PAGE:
It is a pleasure to rise to speak on the Working with Children Amendment (Ministers of Religion and Other Matters) Bill 2014. This bill continues the important work the government is doing to further ensure that children are kept safe in all areas, and in particular it strengthens the working with children check which was instigated in 2005. The bill furthers the recommendations of the Family and Community Development Committee Betrayal of Trust report and ensures that the protection of children is put first and foremost when it comes to some of the changes to the principal act.
The bill builds on reforms that have already been introduced such as antigrooming laws, making it an offence for persons of authority to fail to take action to protect children in their organisation against known child abusers, requiring the reporting of child abuse to police and the requirement for organisations that work with children to meet the new children’s safeguards. The bill amends the principal act to require all ministers of religion who have contact with children to obtain a working with children check. There have been some 1.492 million working with children checks issued, there are some 946 000 working with children card holders and 1861 negative notices have been issued to people who have applied for a working with children card. Those who have received negative notices are the sorts of individuals we need to focus on. When it comes to the part of the bill which deals with strengthening the working with children check, there are some 83 000 ministers of religion or people working in religious organisations who will be encompassed as part of this amendment.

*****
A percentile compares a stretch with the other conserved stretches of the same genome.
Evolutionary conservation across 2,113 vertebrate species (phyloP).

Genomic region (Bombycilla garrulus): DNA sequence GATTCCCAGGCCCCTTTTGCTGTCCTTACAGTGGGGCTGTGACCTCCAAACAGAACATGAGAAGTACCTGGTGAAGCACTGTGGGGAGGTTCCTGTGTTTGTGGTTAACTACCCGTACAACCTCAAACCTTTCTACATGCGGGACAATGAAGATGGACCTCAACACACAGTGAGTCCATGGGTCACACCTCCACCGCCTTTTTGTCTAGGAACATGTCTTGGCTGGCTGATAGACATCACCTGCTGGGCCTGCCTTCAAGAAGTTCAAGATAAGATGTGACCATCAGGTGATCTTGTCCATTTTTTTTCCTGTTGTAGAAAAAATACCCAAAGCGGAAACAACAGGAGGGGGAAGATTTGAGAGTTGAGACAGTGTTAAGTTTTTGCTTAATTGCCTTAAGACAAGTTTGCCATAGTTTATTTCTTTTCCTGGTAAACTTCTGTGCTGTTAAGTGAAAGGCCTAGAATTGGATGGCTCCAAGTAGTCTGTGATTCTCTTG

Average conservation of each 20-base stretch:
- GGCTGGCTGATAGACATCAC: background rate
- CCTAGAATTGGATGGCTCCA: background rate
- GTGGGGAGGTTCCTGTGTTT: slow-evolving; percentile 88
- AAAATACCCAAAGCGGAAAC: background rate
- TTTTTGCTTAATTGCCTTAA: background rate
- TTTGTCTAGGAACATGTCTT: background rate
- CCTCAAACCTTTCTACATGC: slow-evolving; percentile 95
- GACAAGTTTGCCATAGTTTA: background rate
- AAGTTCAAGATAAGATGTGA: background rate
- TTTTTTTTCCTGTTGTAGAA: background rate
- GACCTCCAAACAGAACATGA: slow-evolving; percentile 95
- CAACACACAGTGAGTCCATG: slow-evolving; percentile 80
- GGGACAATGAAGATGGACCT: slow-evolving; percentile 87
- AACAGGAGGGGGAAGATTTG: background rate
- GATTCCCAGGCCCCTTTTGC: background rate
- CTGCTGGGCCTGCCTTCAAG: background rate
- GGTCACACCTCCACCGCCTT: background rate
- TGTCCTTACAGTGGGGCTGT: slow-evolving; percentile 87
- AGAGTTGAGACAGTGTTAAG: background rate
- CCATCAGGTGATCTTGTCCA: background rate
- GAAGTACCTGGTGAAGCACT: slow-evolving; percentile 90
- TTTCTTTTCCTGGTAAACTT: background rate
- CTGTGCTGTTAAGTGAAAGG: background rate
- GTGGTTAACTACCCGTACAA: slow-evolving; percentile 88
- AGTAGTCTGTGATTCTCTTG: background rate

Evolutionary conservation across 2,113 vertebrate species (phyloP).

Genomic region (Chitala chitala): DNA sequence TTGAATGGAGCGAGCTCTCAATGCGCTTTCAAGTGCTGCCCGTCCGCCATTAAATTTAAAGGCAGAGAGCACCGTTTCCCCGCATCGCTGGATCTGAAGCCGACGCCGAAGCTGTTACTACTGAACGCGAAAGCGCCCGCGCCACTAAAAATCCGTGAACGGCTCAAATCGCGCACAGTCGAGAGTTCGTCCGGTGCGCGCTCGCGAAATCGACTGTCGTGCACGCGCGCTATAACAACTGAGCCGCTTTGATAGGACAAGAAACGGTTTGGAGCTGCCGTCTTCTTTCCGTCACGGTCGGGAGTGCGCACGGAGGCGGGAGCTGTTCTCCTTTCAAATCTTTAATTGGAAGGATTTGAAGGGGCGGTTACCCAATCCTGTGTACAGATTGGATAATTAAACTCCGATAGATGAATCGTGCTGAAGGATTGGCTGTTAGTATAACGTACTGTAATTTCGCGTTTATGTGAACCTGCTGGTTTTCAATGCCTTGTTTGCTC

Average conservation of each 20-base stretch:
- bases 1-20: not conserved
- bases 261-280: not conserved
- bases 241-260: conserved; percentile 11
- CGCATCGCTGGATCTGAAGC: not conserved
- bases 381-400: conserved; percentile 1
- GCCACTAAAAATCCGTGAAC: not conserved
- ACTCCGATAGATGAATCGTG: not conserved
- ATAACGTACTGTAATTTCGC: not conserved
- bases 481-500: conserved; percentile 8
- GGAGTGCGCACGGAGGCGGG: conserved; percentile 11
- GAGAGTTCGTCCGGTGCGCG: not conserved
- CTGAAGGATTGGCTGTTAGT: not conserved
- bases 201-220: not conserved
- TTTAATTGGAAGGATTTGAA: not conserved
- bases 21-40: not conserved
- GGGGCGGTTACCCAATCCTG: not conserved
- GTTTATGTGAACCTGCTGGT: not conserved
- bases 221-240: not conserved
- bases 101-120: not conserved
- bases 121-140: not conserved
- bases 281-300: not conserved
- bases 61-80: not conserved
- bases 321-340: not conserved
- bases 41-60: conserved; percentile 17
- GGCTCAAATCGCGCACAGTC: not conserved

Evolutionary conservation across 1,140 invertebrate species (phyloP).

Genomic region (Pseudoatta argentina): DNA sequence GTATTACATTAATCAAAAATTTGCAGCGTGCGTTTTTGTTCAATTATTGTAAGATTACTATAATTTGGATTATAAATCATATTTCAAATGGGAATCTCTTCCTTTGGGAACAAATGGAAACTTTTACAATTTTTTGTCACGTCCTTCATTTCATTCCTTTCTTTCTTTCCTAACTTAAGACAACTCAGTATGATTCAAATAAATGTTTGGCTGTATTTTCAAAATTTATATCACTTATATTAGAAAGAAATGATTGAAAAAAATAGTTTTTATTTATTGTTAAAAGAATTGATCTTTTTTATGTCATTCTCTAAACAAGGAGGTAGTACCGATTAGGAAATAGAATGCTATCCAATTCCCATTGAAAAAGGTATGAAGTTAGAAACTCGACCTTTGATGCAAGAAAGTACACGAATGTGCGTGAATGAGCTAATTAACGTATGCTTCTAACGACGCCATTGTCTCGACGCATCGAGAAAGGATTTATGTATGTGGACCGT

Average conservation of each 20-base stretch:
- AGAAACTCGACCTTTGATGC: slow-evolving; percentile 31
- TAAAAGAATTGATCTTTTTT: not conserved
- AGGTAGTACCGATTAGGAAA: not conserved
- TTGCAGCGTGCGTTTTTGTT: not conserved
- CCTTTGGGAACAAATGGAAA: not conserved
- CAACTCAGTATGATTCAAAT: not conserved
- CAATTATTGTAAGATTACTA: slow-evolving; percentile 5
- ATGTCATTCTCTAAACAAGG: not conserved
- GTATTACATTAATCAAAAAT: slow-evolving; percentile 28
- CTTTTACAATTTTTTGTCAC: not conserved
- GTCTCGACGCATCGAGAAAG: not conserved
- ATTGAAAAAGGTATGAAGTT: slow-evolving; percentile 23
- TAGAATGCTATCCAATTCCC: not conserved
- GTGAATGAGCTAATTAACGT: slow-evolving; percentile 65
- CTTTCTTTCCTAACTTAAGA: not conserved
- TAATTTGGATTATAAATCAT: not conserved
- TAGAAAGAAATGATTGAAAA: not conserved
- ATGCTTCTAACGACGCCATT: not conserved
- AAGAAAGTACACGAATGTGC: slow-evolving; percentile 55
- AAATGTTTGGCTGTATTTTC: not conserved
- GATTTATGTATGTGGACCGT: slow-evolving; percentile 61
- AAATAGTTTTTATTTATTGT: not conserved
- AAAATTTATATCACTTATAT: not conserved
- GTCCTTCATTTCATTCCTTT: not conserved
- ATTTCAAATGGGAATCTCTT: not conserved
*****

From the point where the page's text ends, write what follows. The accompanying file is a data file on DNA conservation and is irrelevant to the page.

The legislation makes it clear that a working with children check is a minimum requirement for working with children and is not a suitability check. We need to make sure that the working with children check is only the first stage for staff and volunteers in organisations that have a direct contact with children.